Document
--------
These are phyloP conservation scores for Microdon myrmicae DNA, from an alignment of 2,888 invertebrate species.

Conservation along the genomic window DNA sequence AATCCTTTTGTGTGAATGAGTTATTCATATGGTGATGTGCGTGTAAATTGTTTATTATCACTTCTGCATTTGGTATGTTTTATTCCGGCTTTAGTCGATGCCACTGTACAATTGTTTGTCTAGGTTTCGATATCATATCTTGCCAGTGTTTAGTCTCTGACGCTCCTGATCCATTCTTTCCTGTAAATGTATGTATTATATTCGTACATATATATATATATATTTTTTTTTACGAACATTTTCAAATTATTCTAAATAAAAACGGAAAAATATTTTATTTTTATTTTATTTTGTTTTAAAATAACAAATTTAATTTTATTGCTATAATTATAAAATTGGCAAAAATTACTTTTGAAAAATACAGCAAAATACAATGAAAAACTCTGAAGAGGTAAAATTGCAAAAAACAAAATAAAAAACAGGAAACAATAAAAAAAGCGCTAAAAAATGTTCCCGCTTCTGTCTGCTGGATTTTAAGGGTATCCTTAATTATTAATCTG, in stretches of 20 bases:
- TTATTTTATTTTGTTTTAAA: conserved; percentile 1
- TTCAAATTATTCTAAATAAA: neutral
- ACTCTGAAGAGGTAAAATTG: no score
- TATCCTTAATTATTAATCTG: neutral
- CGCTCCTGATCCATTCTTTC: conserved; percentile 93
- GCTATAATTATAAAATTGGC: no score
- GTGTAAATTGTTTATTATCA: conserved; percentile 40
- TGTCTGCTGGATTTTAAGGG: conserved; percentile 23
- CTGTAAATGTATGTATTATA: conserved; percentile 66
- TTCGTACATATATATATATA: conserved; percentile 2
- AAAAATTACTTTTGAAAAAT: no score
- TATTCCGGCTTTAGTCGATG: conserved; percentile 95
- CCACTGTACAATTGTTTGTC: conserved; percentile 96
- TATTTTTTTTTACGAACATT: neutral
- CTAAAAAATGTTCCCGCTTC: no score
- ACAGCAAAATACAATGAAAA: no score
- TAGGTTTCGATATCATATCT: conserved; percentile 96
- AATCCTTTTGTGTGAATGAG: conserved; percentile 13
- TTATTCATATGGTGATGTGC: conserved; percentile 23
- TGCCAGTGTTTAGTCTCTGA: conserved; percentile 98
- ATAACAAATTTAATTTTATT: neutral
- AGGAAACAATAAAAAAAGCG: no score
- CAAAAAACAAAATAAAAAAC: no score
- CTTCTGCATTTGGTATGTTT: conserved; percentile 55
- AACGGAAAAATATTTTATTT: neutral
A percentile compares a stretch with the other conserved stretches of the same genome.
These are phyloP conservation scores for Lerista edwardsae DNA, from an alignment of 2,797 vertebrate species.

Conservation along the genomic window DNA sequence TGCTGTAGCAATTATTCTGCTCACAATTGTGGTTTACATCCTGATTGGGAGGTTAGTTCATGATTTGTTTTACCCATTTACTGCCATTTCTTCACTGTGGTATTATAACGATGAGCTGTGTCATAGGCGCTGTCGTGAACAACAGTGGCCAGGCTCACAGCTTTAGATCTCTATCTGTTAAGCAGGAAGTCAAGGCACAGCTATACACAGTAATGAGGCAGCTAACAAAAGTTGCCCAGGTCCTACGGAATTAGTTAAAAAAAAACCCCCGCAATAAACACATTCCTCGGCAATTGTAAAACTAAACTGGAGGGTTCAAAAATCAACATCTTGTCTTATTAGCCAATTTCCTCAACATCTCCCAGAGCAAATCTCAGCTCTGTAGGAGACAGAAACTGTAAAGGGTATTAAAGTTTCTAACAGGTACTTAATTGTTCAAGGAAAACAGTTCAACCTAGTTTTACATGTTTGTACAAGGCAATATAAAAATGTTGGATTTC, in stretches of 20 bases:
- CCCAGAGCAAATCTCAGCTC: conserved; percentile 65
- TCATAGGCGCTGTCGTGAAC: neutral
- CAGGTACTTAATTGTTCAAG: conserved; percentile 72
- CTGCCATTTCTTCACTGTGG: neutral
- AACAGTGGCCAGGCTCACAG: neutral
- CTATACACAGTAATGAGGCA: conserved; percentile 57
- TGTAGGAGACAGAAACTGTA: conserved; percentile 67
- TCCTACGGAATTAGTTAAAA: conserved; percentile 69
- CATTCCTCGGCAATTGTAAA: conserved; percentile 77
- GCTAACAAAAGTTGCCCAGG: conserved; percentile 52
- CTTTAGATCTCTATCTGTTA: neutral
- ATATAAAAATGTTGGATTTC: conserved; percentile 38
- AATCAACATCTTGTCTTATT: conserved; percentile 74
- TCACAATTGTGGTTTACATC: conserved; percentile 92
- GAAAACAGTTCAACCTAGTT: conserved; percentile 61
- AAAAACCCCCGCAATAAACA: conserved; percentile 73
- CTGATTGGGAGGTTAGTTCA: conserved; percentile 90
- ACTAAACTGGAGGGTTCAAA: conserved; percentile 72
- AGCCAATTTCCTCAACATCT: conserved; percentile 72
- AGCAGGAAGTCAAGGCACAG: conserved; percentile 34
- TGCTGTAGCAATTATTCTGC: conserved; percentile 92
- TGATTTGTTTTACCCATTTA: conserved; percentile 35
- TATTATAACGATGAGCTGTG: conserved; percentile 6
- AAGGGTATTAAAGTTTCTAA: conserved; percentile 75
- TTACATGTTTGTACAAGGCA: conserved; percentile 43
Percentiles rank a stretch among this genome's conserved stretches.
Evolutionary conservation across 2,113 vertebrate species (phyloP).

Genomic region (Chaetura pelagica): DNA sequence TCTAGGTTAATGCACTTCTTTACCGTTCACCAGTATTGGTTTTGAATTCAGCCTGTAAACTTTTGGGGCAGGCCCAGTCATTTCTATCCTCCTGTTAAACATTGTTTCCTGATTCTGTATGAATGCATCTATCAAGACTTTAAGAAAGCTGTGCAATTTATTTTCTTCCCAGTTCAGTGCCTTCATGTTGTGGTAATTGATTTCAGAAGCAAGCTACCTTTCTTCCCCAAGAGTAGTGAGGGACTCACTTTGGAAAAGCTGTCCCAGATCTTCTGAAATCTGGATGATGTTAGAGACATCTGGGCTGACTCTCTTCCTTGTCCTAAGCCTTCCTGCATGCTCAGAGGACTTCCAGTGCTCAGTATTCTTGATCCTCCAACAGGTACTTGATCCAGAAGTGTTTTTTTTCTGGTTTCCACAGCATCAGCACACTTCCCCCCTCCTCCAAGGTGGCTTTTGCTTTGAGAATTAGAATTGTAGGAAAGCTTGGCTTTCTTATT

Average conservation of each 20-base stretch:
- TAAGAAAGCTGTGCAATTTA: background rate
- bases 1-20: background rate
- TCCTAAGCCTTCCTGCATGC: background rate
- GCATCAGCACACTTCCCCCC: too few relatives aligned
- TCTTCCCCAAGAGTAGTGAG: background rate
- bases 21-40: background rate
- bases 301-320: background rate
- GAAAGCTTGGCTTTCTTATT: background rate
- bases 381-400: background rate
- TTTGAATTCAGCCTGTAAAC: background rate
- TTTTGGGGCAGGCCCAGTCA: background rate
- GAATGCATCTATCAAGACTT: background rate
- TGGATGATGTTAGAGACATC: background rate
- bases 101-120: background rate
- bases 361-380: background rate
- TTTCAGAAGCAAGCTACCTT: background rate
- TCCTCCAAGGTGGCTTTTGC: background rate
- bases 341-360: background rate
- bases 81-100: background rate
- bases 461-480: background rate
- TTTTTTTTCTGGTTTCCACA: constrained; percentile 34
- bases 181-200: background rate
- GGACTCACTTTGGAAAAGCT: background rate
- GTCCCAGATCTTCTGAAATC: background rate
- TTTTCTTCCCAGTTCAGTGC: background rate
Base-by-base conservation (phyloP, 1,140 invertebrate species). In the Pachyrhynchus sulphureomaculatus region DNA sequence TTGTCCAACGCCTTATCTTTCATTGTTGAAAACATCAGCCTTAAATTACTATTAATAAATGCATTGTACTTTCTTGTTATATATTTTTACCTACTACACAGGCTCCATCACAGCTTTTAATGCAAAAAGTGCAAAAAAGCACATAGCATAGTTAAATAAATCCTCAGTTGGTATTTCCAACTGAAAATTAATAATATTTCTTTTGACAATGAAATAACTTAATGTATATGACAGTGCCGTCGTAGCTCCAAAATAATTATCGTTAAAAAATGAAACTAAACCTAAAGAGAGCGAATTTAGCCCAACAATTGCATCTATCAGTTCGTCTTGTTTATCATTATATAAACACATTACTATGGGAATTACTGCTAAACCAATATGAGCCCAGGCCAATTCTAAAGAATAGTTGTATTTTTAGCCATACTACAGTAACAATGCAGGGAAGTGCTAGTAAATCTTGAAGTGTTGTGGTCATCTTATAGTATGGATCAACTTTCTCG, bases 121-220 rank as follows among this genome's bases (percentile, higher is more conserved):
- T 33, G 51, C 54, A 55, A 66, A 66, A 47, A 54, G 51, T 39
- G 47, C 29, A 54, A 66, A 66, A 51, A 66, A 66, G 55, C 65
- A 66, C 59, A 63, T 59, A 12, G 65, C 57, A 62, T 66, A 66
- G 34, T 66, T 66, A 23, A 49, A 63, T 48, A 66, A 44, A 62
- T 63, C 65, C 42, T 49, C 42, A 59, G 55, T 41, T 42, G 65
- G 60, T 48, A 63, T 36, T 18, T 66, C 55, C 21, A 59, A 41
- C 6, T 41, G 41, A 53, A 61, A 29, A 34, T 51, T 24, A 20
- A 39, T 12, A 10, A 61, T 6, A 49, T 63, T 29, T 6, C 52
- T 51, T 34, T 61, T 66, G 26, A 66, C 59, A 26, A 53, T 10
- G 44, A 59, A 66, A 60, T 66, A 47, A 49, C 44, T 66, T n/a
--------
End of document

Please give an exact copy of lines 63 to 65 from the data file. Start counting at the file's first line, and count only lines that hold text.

- GCATCAGCACACTTCCCCCC: too few relatives aligned
- TCTTCCCCAAGAGTAGTGAG: background rate
- bases 21-40: background rate